Is that Dougray Scott? Saying?

By stewartb:

The article in The Scotsman on 22 May under the headline ‘The idea that Scotland has handled Covid well is a PR con job’ was no doubt carefully constructed – let’s use the term ‘fabricated’ –  by its author, Kevin Christie.

The article is typical, perhaps a classic, of its genre. But why does it deserve such an accolade? Simply because, as is common nowadays, it has been comprehensively demolished by a ‘mere’ citizen journalist fully exploiting the research resources of … just ‘himself’!

When the TuSC reports on ‘NINE ways Scotland HAS handled Covid-19 pandemic better’ and moreover provides explicit references to independent sources to back up each claim, the contrast between citizen journalism and so-called journalism in The Scotsman becomes stark.


Why have we reached this ‘pretty pass’: why is this so much the norm?

Is this newspaper so convinced that its remaining circulation – and its survival – depends on pumping out polemics with anti-SNP, anti-Scottish independence, anti-Scottish Government messages in various combinations? Is it convinced that the majority of its readership will only pay money for its journalism if they see these ‘anti-‘ buttons repeatedly pressed? It certainly seems so.

Those days are passed now
And in the past they must remain …’

And now The Scotsman is clearly content to pursue this commercial tactic by attempting to undermine public trust in the Scottish Government and Scotland’s heath system in the midst of a deadly public health emergency.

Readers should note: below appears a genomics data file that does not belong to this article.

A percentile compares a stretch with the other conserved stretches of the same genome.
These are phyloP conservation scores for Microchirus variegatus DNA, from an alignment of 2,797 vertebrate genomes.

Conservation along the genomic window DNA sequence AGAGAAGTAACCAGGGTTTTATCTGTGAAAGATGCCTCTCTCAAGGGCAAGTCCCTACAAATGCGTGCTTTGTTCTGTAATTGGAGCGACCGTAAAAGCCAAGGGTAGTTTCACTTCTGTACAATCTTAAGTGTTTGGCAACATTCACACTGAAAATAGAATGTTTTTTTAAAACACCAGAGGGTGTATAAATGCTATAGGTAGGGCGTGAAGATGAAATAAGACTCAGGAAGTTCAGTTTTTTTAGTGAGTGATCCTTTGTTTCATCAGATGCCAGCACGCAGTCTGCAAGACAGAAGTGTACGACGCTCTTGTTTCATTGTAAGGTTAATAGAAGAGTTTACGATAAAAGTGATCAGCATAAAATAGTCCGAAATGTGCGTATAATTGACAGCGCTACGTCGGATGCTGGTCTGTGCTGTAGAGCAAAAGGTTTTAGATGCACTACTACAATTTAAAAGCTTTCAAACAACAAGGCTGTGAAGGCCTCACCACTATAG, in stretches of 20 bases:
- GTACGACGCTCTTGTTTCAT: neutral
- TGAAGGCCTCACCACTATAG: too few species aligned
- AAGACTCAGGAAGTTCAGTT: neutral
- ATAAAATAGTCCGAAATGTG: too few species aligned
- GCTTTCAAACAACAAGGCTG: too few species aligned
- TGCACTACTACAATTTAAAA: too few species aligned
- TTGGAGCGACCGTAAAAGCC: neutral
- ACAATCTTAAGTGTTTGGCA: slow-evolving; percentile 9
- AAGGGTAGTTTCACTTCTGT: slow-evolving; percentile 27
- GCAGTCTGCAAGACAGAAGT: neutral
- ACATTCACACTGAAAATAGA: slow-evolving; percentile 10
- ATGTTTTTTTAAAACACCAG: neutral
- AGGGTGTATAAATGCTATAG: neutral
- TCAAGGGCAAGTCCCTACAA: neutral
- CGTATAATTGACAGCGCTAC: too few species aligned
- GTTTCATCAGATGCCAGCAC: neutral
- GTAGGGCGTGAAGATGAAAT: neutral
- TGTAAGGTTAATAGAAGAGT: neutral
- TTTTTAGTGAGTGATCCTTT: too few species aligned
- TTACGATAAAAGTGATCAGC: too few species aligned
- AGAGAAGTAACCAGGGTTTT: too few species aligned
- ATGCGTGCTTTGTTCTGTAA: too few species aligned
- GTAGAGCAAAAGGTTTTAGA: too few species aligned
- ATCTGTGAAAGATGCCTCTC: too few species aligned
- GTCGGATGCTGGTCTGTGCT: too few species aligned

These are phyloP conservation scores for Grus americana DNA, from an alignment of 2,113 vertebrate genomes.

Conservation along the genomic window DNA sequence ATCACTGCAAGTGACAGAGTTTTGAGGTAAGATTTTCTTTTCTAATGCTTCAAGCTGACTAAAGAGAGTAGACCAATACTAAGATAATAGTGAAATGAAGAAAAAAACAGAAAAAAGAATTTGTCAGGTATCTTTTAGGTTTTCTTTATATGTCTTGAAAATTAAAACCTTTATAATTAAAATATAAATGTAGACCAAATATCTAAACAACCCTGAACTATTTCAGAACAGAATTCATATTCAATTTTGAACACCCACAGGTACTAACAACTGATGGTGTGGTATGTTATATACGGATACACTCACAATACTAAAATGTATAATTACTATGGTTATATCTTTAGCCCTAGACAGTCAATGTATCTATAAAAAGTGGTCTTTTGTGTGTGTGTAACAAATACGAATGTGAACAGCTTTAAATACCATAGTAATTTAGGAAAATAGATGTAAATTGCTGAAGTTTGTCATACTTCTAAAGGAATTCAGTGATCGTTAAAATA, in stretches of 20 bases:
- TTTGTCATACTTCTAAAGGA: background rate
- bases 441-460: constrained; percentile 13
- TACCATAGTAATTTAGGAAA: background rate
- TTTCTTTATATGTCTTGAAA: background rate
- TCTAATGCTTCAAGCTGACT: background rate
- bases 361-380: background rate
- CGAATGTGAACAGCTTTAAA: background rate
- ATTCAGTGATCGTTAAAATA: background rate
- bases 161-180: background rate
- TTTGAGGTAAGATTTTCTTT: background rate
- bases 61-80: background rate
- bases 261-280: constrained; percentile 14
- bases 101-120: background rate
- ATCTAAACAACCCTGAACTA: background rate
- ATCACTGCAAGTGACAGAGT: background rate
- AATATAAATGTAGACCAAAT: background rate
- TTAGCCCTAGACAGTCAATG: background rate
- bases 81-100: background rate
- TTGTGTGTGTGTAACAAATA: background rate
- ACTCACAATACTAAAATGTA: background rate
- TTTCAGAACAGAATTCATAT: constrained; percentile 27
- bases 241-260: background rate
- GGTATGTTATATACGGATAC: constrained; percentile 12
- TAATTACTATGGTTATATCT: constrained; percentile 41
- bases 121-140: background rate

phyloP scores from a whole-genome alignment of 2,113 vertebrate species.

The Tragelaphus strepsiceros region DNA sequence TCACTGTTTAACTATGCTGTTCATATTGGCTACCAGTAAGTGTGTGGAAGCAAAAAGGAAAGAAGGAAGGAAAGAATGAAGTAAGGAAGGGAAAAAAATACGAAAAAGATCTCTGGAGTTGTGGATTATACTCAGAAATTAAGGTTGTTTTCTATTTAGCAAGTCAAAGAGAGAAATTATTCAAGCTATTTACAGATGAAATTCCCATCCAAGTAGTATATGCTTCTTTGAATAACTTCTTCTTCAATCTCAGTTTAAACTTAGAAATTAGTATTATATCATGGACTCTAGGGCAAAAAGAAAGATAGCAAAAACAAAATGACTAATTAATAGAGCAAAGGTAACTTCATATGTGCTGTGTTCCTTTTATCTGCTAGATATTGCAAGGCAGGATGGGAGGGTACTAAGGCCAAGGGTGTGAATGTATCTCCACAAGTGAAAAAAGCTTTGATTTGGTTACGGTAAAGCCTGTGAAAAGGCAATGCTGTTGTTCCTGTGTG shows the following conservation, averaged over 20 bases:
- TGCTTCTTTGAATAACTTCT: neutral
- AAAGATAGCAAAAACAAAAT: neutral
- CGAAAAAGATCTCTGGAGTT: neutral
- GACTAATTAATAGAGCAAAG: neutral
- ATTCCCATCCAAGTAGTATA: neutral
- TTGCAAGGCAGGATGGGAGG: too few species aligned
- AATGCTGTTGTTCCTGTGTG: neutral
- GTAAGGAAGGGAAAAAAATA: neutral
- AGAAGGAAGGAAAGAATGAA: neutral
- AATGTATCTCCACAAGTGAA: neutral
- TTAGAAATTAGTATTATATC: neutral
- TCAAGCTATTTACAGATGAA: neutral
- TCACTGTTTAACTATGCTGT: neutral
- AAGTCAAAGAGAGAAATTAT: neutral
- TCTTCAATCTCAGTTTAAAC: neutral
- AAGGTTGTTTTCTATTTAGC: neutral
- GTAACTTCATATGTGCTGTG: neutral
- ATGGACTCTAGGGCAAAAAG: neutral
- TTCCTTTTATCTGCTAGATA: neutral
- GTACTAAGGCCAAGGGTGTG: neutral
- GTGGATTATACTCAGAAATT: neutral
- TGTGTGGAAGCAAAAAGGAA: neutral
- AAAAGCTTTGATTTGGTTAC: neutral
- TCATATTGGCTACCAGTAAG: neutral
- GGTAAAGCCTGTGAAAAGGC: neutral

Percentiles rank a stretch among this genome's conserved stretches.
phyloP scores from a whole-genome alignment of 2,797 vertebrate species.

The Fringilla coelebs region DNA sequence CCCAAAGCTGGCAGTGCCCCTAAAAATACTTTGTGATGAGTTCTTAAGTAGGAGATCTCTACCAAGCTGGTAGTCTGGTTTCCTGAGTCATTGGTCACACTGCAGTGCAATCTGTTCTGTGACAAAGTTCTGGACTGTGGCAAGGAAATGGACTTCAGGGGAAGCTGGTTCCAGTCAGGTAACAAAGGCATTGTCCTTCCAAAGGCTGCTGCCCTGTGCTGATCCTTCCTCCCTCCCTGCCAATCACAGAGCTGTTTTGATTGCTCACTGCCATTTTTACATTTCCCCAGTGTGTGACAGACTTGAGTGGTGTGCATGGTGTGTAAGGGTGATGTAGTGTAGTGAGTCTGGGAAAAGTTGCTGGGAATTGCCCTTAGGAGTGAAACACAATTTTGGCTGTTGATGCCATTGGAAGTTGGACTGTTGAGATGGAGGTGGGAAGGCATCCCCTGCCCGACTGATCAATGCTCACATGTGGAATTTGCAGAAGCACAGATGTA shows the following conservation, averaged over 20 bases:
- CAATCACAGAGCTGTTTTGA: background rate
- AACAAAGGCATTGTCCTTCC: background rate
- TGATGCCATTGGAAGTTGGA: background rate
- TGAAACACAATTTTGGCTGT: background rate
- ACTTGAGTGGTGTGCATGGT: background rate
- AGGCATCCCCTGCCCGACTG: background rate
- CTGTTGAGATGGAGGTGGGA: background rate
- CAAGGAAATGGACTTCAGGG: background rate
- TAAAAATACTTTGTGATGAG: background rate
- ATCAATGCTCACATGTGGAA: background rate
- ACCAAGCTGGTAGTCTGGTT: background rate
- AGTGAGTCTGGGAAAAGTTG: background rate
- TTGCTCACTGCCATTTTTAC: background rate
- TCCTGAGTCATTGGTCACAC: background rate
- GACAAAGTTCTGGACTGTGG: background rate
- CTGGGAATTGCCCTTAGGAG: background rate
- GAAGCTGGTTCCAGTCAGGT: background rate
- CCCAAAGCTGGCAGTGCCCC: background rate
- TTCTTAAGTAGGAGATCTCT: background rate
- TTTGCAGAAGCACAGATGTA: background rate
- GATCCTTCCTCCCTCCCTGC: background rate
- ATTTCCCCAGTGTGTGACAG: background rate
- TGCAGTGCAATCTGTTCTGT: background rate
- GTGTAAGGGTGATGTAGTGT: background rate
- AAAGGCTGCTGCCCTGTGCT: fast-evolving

I wonder how many readers of The Scotsman would care that Mr Christie’s polemic – which they are paying for after all – is so easily demolished by a citizen journalist’s fact-based response?   On the range of Scotland’s polity, do they not want to read more authoritative, defensible accounts; access robust and challenging evidence; gain new and different insights; be given proper ‘context’?

If The Scotsman is acting on a corporate view that its readership lacks the appetite for any of the foregoing benefits, will these readers ever wake up and realise how disrespectful and patronising to them this really is? Or is The Scotsman right, that there is still a sufficient market for its product among those whose engrained ‘belief system’ is too fragile to want, or to cope with, anything else from it – and is satisfying that demand now the extent of The Scotsman’s ambition?

Footnote: anyone with experience of visiting Edinburgh during the weeks of the International Book Festival may wonder with me how The Scotsman will cope this year following the Festival’s cancellation without the ‘boost’ to circulation from selling off piles of ‘goodie bags’ along with a copy of the paper daily at the entrance to the Charlotte Square venue. The combination of a rag with tat never appealed to me but the piles did seem to disappear!